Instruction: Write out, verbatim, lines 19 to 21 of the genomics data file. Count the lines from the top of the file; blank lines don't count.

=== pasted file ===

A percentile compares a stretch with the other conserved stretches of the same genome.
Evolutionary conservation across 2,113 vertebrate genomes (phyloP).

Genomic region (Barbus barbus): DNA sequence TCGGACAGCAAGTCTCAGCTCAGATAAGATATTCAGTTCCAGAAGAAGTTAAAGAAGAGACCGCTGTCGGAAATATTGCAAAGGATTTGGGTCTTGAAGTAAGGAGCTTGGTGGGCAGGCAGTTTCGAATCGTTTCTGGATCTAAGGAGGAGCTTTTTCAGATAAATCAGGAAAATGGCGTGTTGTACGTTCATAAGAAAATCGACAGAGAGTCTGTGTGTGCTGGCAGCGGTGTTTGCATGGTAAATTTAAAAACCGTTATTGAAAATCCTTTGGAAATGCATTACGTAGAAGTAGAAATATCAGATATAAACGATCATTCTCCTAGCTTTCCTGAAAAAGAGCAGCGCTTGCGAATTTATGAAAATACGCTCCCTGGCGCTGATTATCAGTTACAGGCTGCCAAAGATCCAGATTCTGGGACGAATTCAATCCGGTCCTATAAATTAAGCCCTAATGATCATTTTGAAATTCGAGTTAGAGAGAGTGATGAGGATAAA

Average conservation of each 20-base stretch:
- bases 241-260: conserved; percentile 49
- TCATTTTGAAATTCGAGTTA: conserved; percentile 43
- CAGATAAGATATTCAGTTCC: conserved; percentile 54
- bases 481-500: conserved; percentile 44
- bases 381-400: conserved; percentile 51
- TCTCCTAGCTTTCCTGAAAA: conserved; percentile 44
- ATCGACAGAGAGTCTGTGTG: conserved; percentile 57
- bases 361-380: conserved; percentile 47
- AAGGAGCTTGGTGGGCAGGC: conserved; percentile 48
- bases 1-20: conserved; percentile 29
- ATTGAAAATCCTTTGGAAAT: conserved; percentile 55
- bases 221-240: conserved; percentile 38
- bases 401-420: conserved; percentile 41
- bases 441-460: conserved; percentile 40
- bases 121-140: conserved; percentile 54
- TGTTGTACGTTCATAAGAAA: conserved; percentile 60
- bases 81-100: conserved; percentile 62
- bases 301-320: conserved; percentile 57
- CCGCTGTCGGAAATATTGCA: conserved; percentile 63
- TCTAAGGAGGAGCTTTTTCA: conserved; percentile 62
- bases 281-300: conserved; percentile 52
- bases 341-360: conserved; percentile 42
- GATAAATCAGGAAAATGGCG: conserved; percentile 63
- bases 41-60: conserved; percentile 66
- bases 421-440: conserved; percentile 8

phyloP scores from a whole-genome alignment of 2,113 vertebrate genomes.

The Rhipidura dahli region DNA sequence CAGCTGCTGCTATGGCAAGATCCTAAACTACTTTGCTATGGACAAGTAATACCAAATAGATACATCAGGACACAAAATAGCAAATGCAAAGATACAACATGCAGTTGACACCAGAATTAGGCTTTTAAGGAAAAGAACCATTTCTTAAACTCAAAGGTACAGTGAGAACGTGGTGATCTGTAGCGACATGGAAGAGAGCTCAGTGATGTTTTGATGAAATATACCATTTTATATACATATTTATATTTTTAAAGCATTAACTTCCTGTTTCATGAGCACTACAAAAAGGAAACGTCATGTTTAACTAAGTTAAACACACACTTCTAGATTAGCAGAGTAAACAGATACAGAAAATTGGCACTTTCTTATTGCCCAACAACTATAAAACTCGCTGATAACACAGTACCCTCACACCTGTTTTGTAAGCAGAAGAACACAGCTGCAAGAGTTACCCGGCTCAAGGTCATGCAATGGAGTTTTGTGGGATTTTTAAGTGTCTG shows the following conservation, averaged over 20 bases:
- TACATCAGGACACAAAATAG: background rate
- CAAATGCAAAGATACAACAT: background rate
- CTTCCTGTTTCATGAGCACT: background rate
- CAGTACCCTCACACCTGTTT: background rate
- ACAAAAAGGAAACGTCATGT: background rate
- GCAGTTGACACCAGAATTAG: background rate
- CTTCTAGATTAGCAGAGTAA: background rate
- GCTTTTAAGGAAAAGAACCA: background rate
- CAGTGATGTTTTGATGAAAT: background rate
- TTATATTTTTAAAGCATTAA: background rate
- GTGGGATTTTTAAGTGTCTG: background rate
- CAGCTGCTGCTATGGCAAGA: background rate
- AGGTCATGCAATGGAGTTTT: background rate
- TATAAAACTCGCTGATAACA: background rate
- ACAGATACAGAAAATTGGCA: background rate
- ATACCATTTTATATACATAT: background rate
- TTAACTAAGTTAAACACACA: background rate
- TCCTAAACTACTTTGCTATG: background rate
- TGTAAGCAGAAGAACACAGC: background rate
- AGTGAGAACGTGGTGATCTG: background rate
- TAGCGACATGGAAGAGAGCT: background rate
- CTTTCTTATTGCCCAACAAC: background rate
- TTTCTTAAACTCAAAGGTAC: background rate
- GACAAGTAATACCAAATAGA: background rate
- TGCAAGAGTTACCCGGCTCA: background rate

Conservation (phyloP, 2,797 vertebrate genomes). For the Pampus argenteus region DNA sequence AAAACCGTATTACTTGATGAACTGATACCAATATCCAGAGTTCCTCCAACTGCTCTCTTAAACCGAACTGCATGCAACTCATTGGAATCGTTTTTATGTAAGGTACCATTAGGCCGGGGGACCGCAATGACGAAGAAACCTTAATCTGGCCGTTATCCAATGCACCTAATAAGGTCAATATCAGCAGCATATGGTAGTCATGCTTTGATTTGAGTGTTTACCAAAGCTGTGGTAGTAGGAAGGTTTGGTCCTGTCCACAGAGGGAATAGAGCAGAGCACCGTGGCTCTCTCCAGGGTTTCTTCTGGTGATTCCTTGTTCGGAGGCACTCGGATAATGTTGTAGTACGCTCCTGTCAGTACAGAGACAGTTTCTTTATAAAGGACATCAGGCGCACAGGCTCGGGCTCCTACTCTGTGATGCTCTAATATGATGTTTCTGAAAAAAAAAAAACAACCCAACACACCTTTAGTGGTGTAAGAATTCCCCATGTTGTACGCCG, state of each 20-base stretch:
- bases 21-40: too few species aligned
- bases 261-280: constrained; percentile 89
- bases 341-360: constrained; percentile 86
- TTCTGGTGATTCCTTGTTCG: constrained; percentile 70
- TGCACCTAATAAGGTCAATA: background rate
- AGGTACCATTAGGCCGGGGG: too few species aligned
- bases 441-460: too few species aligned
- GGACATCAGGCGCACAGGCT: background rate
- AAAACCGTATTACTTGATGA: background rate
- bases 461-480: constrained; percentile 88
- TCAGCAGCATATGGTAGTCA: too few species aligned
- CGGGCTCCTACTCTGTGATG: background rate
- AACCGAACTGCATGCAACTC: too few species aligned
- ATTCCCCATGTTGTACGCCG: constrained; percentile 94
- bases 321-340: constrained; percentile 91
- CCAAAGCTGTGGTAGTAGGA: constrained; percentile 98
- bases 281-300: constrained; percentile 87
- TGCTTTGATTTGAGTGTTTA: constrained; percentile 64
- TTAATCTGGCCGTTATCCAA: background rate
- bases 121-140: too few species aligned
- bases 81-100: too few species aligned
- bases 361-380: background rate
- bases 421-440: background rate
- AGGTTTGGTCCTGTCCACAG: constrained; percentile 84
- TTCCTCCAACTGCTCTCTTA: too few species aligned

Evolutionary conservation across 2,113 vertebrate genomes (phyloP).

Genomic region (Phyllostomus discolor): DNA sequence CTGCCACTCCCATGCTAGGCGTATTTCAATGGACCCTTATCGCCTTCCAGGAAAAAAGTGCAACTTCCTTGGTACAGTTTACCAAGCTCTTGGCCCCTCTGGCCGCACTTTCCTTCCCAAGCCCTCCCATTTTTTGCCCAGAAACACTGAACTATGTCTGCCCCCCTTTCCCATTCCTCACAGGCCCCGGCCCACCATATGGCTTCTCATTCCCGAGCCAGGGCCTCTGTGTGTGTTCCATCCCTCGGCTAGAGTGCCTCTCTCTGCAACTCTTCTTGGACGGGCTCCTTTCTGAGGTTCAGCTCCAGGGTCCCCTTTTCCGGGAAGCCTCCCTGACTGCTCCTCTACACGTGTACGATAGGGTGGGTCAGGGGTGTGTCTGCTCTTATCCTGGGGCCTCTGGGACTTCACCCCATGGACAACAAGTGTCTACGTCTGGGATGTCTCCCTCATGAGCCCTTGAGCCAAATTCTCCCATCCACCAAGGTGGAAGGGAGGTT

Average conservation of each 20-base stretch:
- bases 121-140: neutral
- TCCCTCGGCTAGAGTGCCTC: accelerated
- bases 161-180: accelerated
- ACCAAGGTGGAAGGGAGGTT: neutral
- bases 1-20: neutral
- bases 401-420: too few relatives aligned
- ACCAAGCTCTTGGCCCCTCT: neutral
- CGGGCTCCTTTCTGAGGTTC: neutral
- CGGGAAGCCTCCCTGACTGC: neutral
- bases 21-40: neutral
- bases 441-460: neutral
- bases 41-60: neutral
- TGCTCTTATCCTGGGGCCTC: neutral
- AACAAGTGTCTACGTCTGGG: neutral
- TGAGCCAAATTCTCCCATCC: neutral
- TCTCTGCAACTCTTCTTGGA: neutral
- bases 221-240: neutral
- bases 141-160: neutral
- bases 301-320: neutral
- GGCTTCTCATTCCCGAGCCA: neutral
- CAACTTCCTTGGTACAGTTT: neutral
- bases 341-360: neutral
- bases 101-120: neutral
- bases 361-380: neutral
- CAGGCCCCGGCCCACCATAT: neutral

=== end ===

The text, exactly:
- bases 121-140: conserved; percentile 54
- TGTTGTACGTTCATAAGAAA: conserved; percentile 60
- bases 81-100: conserved; percentile 62